Parents of boys electrocuted at Bean Station marina file suits

Jeff Bobo • Jul 24, 2013 at 2:53 PM

BEAN STATION — The parents of two Hamblen County boys who were electrocuted last year while swimming in Cherokee Lake have filed $3 million lawsuits against a Bean Station marina.

Noah Winstead, the 10-year-old son of Todd and Jessica Winstead of Morristown, died on the afternoon of July 4, 2012, from the initial shock.

His 11-year-old friend, Nate Lynam, died the following day after being placed on life support at East Tennessee Children’s Hospital in Knoxville.

Lynam’s brother and sister were also shocked, and the sister was hospitalized overnight.

Each set of parents filed lawsuits on June 28 in Grainger County Circuit Court against James Figuerado of Fort Meyers, Fla.

Figuerado owns the German Creek Resort and German Creek Marina, where the accident took place.

According to a report filed by Grainger County Sheriff Scott Layel, investigators ruled out any problems with the electrical meter at the dock. Frayed wiring was found aboard the houseboat floating beside the boys when they were shocked, Layel said.

According to a Tennessee Wildlife Resources Agency report, the boys were swimming between two boats around 2:20 p.m. They were shocked as they played near a metal ladder on one of the boats.

Rogersville attorney Mark Stapleton, who filed the lawsuit on behalf of Lynam’s parents, told the Times-News on Tuesday that the marina, which is the supplier of electricity to the boats, is liable for failing to take certain safety precautions.

“The common standard in the industry is for the power supplier, in this case the boat dock, to have what commonly is called a ‘ground fault circuit interrupter,’ so if there is any electrical leakage, the power shuts down altogether,” Stapleton said. “It’s commonly understood that a lot of these houseboats will leak electricity into the water. It would be incumbent upon the boat dock, knowing that kids are going to be in the water playing, to protect them from the potential for electricity leaking from boats.”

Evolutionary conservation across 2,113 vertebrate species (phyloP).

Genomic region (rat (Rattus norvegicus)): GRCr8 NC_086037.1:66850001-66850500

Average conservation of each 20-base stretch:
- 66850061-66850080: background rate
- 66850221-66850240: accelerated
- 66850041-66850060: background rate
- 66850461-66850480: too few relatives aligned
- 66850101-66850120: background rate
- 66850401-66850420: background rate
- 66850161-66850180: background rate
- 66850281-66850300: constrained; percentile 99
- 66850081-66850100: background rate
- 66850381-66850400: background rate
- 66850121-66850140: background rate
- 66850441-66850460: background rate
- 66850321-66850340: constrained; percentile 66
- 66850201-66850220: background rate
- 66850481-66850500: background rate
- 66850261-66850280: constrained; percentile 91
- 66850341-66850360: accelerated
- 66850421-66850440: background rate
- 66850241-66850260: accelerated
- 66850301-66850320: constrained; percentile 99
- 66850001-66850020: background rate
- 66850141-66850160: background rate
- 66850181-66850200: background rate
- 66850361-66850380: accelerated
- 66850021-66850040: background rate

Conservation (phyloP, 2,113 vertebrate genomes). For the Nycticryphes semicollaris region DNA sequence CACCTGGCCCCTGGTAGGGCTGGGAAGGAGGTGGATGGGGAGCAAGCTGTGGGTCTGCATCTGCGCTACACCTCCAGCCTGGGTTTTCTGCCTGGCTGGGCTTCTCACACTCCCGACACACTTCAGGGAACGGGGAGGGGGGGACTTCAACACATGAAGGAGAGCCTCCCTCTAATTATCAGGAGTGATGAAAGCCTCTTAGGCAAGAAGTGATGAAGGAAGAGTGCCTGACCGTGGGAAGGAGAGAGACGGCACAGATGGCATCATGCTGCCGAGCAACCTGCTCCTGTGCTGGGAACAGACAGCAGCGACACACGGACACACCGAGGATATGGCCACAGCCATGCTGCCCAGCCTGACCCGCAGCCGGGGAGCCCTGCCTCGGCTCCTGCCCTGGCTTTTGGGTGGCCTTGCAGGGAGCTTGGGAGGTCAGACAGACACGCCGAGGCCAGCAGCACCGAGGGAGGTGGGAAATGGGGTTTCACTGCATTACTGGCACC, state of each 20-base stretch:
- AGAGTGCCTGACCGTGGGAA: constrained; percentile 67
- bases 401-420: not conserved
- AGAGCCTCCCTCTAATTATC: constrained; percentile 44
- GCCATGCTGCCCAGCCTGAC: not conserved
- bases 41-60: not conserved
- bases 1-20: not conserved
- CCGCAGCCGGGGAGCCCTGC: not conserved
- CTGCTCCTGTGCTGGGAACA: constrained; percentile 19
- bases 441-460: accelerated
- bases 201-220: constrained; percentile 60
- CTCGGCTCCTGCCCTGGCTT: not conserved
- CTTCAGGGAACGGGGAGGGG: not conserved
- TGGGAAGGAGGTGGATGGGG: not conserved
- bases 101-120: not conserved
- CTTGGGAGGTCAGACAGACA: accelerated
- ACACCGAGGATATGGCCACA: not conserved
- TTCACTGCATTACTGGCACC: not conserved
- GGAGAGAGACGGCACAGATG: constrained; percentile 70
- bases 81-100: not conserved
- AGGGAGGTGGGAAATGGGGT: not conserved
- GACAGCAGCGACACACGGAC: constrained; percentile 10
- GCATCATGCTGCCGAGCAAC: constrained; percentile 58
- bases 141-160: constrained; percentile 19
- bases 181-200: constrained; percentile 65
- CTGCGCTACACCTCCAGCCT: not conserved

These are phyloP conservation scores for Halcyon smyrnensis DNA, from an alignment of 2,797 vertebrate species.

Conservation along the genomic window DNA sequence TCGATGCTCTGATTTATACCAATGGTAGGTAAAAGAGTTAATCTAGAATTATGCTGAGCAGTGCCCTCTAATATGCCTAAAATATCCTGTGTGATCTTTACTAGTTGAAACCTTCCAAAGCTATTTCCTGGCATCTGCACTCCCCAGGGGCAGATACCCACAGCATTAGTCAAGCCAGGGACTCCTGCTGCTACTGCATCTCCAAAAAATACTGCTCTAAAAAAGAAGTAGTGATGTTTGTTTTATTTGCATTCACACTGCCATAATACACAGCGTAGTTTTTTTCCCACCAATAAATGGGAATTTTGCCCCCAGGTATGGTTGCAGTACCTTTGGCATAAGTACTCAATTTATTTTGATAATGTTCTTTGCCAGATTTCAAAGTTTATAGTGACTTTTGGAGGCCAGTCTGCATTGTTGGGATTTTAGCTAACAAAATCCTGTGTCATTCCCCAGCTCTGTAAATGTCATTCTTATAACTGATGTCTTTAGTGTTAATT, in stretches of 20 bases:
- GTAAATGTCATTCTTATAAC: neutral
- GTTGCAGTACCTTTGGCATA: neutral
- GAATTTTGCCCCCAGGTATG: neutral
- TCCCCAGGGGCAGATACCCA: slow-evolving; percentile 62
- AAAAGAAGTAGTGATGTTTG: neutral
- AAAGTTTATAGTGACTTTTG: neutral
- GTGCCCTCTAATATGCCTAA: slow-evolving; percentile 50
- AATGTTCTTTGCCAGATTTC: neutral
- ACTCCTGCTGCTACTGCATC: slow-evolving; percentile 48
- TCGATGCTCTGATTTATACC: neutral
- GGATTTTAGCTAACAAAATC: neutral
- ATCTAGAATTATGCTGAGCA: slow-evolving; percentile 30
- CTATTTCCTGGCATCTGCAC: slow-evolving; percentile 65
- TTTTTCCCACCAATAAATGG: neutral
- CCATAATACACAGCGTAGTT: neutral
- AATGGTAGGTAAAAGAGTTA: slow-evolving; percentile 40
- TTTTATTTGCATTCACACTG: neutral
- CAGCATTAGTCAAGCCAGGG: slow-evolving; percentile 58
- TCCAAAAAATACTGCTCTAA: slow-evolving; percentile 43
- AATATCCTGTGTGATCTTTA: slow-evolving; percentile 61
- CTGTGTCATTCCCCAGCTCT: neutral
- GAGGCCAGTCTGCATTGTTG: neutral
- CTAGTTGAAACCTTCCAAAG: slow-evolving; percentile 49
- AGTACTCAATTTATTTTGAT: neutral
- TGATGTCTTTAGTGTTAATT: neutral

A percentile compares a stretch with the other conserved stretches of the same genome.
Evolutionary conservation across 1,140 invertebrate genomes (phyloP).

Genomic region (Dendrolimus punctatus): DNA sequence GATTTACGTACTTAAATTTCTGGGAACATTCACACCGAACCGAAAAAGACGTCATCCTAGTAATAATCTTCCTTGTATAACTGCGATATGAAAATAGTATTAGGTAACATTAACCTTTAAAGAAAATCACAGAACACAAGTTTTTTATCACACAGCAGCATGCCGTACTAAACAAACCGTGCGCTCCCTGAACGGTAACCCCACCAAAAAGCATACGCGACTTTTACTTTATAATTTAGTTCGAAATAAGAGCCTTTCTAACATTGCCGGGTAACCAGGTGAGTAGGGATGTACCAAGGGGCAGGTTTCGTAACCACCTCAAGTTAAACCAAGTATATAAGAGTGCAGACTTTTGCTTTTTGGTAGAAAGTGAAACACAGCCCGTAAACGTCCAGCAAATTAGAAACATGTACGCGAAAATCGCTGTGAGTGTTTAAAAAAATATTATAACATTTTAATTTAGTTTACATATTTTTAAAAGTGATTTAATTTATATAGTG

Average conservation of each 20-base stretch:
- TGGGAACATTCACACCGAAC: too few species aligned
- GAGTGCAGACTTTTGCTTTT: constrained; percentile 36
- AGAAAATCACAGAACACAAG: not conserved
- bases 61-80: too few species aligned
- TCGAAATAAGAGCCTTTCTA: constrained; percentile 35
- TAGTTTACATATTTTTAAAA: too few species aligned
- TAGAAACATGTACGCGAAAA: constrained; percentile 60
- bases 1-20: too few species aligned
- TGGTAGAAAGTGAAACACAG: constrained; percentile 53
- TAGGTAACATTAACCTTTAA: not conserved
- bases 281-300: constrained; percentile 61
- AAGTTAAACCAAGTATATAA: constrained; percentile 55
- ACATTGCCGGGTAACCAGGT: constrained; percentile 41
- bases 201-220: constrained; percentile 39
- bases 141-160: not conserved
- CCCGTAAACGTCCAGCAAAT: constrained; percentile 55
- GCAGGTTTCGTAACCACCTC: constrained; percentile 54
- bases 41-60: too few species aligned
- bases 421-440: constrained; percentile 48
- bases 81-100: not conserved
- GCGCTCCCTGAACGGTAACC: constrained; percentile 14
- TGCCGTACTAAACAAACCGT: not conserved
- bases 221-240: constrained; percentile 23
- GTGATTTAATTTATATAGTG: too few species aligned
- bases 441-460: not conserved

Stapleton noted that the marina store sold inflatable water toys and floats.

“They’re inviting activity in the water but doing nothing to stop a potential electrical leakage,” he added.

Following the deaths of the boys, the marina replaced all wiring on the docks and installed ground fault circuit interrupter devices, Stapleton said.

The lawsuits allege that the Winstead and Lyman families had no knowledge of any potential dangers in the water that was in and around German Creek Marina.

The lawsuit alleges several counts of negligence on the part of the marina including:

•By failing to warn plaintiffs and others of the hazards and dangers which were present and/or could be present in and around German Creek Marina, LLC on or about July 4, 2012;

•By failing to install ground fault circuit interrupter devices on the pedestals or other electrical hookups in order to prevent the accidental electric shock to individuals who might be in the water in and around the marina.

•By failing to have the appropriate safety devices and rescue equipment in and around the marina and resort for emergency situations.

•By failing to have any kind of safety management program in place for the mass number of boats and persons associated with those boats at the resort and marina.

•By failing to properly wire and or otherwise correctly electrically configure the wiring at the marina and resort.

The lawsuit further alleges that, “Defendants knew or should have known that they chose to take no action to warn the public and subsequently failed to warn the plaintiffs of this danger in the water.”

Kingsport attorney Jimmie Miller and Morristown attorney Braxton Terry filed jointly on behalf of Winstead’s parents, who are divorced.

The Times-News was unable to contact defense attorney Frank Vettori for a response to the lawsuit.

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